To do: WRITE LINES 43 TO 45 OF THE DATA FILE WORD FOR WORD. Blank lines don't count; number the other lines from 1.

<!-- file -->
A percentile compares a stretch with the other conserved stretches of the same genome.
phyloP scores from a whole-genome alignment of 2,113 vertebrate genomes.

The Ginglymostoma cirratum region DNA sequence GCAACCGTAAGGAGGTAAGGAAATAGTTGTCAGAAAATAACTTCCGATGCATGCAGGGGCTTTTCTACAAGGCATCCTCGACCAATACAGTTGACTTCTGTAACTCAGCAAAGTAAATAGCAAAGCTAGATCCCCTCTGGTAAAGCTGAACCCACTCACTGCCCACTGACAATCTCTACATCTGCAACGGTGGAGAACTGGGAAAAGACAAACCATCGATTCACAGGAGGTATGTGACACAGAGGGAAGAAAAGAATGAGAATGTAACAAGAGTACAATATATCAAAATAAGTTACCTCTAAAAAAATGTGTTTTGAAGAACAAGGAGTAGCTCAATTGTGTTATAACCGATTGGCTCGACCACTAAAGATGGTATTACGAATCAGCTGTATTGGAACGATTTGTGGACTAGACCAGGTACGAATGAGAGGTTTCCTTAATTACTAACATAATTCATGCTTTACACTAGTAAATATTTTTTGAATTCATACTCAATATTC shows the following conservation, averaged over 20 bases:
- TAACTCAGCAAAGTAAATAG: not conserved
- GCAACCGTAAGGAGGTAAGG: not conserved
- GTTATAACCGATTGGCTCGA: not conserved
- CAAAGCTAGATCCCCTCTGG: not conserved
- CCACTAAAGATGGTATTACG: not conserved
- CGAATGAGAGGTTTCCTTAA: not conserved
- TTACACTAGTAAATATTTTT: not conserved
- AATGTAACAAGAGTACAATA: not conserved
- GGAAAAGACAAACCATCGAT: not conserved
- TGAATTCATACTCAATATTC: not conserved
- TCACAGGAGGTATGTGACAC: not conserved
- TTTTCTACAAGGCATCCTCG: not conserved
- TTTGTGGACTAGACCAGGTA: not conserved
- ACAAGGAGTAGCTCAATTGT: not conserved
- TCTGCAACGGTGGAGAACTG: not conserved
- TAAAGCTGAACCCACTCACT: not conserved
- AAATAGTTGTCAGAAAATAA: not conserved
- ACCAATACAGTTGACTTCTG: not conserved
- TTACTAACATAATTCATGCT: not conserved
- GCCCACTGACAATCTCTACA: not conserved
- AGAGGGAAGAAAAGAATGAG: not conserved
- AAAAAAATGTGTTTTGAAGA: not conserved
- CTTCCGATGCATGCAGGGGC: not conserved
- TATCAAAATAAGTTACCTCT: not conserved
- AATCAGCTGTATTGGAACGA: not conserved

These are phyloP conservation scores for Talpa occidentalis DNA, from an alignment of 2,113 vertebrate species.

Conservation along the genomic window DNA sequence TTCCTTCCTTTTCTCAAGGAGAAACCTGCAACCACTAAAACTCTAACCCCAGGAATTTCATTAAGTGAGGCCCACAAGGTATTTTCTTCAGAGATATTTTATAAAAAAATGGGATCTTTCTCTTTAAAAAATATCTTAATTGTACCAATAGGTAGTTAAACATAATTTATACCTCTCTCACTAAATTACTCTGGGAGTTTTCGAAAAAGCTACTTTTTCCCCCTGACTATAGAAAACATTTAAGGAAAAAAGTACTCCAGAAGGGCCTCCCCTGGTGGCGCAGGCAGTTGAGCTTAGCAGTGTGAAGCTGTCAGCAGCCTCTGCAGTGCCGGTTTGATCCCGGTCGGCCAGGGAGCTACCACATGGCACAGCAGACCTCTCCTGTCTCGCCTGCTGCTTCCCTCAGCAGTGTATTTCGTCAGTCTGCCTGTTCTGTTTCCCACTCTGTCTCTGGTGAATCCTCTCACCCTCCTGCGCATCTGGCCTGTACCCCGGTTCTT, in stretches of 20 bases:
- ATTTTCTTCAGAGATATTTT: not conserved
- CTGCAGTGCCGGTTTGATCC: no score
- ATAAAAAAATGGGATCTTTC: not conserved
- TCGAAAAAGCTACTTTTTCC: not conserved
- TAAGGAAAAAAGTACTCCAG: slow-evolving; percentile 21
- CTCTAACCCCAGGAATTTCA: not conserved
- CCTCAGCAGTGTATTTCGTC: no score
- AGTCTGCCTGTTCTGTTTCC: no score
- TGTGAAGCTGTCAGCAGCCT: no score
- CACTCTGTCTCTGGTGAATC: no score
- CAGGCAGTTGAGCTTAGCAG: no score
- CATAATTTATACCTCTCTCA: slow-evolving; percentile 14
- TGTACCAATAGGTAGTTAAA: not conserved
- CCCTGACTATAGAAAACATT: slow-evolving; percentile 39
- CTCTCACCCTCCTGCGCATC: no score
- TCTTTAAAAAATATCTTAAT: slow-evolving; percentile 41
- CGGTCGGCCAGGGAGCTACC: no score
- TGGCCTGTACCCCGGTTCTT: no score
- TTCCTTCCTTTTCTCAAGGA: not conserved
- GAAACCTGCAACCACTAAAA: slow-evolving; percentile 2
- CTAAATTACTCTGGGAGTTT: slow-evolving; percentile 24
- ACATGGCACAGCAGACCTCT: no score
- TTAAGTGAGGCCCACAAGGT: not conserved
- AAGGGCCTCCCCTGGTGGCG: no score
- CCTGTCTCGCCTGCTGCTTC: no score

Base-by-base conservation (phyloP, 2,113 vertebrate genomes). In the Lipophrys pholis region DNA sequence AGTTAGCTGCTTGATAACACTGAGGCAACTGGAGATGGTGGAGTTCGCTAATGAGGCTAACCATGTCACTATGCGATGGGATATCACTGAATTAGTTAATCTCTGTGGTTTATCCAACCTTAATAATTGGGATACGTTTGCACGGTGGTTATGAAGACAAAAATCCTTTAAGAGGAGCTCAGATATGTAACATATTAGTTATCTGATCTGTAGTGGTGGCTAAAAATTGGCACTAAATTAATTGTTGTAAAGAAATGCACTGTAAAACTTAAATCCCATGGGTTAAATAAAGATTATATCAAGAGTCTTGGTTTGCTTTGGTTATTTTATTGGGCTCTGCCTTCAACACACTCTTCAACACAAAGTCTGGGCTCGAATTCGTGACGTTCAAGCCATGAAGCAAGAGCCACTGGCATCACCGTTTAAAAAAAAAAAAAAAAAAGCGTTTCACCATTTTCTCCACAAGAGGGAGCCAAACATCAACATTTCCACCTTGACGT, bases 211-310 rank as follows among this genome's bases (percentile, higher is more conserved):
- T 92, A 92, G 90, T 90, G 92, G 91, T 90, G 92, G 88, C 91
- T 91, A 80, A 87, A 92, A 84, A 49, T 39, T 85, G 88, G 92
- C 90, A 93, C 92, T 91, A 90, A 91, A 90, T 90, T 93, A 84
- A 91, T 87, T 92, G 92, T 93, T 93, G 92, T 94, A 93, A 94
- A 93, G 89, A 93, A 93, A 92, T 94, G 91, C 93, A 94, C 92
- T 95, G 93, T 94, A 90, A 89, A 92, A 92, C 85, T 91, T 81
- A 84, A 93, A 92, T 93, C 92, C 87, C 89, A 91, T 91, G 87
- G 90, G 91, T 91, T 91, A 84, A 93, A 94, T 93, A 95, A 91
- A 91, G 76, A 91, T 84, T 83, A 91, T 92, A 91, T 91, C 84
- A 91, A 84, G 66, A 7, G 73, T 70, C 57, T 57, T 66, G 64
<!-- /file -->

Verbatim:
- TGTACCAATAGGTAGTTAAA: not conserved
- CCCTGACTATAGAAAACATT: slow-evolving; percentile 39
- CTCTCACCCTCCTGCGCATC: no score